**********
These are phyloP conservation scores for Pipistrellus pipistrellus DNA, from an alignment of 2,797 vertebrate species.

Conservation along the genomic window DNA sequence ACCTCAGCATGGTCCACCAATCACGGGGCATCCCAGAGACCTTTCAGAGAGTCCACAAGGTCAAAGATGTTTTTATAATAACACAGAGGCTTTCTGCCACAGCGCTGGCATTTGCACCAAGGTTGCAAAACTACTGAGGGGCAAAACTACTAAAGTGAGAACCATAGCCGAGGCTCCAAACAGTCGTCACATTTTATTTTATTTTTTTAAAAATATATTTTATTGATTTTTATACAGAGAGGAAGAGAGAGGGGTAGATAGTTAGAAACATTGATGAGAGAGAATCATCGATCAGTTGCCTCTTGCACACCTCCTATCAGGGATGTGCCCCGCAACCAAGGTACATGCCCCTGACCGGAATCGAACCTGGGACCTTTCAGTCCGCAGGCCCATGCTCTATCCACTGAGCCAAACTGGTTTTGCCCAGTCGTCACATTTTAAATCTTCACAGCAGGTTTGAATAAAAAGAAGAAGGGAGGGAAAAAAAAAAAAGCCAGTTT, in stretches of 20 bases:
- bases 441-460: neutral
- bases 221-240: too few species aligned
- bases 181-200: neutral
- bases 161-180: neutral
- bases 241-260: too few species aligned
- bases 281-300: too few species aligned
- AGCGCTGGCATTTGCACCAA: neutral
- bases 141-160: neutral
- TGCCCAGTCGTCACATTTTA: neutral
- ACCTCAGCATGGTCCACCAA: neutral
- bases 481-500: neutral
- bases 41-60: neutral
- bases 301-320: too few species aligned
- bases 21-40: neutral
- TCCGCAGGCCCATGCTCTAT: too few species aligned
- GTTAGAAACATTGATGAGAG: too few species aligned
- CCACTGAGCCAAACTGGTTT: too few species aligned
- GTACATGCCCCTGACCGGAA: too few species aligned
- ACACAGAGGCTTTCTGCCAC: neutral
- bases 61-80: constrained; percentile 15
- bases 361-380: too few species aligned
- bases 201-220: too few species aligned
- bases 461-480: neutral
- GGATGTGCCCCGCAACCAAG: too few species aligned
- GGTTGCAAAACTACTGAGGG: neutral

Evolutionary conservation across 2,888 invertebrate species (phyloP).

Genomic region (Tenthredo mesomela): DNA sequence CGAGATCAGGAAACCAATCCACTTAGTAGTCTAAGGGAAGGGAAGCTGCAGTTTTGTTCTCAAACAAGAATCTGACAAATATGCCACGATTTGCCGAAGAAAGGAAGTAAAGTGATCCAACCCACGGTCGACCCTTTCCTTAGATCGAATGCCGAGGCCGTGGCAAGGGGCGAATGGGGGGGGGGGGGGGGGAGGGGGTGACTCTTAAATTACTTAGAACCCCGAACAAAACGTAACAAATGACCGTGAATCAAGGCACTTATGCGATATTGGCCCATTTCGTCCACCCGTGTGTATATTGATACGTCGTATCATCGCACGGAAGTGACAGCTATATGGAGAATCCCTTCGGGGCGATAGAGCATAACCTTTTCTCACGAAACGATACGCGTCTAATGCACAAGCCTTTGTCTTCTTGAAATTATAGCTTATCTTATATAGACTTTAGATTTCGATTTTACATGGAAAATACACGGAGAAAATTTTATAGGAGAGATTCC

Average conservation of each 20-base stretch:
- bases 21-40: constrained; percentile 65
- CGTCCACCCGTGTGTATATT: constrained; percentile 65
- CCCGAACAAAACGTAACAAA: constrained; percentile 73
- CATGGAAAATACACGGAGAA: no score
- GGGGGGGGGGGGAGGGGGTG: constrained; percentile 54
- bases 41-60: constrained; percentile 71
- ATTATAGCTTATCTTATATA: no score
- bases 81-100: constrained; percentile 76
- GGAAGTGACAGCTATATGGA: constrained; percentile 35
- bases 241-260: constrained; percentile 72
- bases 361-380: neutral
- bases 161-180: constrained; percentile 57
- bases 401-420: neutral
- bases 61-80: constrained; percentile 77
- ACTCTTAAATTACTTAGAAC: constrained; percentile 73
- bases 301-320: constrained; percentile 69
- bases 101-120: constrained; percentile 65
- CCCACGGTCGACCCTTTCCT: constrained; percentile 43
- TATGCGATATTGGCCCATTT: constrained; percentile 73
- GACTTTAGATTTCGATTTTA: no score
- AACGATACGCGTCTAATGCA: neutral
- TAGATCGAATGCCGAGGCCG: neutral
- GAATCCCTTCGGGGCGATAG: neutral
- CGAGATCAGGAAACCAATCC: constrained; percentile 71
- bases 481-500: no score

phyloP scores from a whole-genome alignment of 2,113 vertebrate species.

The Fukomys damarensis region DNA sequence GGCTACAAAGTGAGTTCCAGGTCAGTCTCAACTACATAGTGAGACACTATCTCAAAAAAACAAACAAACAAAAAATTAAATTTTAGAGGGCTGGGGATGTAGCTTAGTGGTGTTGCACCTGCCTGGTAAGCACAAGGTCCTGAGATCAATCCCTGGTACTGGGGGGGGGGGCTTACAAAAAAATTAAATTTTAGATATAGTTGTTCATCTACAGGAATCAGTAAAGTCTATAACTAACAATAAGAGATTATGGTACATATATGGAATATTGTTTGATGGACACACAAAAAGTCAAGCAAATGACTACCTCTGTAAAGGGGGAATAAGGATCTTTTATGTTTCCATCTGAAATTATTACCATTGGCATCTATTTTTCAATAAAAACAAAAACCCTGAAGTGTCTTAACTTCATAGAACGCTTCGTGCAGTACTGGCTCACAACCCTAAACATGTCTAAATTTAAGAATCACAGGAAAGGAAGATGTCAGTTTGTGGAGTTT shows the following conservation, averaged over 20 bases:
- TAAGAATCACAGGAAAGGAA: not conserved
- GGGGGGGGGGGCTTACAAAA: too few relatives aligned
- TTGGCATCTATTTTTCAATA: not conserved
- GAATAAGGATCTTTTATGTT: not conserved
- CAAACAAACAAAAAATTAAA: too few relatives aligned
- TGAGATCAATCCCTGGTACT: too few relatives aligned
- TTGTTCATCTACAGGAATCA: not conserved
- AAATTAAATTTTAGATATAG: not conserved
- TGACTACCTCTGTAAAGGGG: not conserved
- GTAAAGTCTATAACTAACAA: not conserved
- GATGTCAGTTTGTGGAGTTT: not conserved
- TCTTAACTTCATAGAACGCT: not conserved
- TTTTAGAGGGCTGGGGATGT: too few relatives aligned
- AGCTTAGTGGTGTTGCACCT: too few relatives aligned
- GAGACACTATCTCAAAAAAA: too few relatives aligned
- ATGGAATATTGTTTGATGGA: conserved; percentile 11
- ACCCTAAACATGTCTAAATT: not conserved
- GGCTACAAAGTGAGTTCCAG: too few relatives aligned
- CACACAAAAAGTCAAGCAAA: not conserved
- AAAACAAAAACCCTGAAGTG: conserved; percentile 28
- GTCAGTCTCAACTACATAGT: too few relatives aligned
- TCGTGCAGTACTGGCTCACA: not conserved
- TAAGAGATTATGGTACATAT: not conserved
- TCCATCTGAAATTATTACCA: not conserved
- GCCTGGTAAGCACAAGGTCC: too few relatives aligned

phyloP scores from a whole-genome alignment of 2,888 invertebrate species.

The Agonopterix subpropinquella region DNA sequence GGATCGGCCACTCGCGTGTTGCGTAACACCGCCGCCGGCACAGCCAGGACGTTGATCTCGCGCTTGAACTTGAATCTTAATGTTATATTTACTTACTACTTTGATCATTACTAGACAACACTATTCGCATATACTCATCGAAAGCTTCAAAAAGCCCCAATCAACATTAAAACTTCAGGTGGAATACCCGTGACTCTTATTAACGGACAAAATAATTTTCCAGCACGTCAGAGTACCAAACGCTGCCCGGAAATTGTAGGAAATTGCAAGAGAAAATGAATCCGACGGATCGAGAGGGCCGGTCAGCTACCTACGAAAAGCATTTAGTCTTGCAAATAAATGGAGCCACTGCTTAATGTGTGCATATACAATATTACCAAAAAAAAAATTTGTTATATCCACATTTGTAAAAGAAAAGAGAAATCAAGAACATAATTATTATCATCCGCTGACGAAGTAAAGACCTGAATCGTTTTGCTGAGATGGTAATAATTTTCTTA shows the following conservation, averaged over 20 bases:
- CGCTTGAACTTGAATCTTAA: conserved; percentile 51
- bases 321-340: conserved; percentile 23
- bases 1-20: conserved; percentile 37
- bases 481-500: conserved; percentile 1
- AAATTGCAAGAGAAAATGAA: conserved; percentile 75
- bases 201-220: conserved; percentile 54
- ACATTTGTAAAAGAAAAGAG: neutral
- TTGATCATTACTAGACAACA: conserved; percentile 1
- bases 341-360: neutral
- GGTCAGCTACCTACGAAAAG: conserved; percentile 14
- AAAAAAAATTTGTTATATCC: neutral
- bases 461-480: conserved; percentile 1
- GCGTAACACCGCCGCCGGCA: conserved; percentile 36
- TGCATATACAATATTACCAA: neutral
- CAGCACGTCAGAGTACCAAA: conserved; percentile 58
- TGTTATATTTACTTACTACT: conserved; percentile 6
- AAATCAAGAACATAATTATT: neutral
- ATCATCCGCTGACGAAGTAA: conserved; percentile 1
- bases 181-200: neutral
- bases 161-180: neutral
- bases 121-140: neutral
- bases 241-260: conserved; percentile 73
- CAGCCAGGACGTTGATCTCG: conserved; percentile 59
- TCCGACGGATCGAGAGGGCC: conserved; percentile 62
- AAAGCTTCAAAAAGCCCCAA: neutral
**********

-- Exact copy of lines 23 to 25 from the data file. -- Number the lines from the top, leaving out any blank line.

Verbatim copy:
- bases 361-380: too few species aligned
- bases 201-220: too few species aligned
- bases 461-480: neutral